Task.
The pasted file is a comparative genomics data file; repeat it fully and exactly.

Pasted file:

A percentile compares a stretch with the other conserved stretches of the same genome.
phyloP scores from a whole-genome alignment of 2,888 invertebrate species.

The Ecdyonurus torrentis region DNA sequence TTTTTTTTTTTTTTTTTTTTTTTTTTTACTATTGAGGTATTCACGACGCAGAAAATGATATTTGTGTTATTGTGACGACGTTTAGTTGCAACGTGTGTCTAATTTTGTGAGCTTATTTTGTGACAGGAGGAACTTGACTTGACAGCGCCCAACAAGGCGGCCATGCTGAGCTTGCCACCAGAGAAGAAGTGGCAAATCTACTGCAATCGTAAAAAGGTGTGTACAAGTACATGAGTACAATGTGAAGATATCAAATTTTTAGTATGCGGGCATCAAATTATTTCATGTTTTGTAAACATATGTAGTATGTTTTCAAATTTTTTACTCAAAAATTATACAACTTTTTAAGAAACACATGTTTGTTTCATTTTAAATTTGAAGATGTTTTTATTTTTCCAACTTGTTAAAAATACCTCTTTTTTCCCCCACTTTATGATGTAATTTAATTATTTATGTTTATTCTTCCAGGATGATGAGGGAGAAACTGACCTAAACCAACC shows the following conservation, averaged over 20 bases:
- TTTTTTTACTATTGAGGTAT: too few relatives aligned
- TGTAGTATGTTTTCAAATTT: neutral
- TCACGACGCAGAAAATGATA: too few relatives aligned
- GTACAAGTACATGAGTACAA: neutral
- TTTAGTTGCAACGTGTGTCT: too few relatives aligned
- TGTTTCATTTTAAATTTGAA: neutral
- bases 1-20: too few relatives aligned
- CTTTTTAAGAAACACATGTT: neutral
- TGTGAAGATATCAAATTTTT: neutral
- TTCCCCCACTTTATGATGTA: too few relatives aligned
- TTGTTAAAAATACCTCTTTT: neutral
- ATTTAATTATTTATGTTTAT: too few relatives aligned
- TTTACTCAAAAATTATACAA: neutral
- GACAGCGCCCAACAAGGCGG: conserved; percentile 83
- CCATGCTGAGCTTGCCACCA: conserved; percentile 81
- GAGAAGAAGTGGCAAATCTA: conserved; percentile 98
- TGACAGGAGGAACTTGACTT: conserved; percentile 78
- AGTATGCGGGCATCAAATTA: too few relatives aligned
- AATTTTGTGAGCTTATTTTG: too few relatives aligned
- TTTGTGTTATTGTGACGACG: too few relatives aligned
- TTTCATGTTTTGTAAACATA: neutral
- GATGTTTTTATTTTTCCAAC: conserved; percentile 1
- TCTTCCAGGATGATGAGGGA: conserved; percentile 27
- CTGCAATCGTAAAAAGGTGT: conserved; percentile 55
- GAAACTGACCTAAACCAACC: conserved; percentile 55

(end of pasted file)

A percentile compares a stretch with the other conserved stretches of the same genome.
phyloP scores from a whole-genome alignment of 2,888 invertebrate species.

The Ecdyonurus torrentis region DNA sequence TTTTTTTTTTTTTTTTTTTTTTTTTTTACTATTGAGGTATTCACGACGCAGAAAATGATATTTGTGTTATTGTGACGACGTTTAGTTGCAACGTGTGTCTAATTTTGTGAGCTTATTTTGTGACAGGAGGAACTTGACTTGACAGCGCCCAACAAGGCGGCCATGCTGAGCTTGCCACCAGAGAAGAAGTGGCAAATCTACTGCAATCGTAAAAAGGTGTGTACAAGTACATGAGTACAATGTGAAGATATCAAATTTTTAGTATGCGGGCATCAAATTATTTCATGTTTTGTAAACATATGTAGTATGTTTTCAAATTTTTTACTCAAAAATTATACAACTTTTTAAGAAACACATGTTTGTTTCATTTTAAATTTGAAGATGTTTTTATTTTTCCAACTTGTTAAAAATACCTCTTTTTTCCCCCACTTTATGATGTAATTTAATTATTTATGTTTATTCTTCCAGGATGATGAGGGAGAAACTGACCTAAACCAACC shows the following conservation, averaged over 20 bases:
- TTTTTTTACTATTGAGGTAT: too few relatives aligned
- TGTAGTATGTTTTCAAATTT: neutral
- TCACGACGCAGAAAATGATA: too few relatives aligned
- GTACAAGTACATGAGTACAA: neutral
- TTTAGTTGCAACGTGTGTCT: too few relatives aligned
- TGTTTCATTTTAAATTTGAA: neutral
- bases 1-20: too few relatives aligned
- CTTTTTAAGAAACACATGTT: neutral
- TGTGAAGATATCAAATTTTT: neutral
- TTCCCCCACTTTATGATGTA: too few relatives aligned
- TTGTTAAAAATACCTCTTTT: neutral
- ATTTAATTATTTATGTTTAT: too few relatives aligned
- TTTACTCAAAAATTATACAA: neutral
- GACAGCGCCCAACAAGGCGG: conserved; percentile 83
- CCATGCTGAGCTTGCCACCA: conserved; percentile 81
- GAGAAGAAGTGGCAAATCTA: conserved; percentile 98
- TGACAGGAGGAACTTGACTT: conserved; percentile 78
- AGTATGCGGGCATCAAATTA: too few relatives aligned
- AATTTTGTGAGCTTATTTTG: too few relatives aligned
- TTTGTGTTATTGTGACGACG: too few relatives aligned
- TTTCATGTTTTGTAAACATA: neutral
- GATGTTTTTATTTTTCCAAC: conserved; percentile 1
- TCTTCCAGGATGATGAGGGA: conserved; percentile 27
- CTGCAATCGTAAAAAGGTGT: conserved; percentile 55
- GAAACTGACCTAAACCAACC: conserved; percentile 55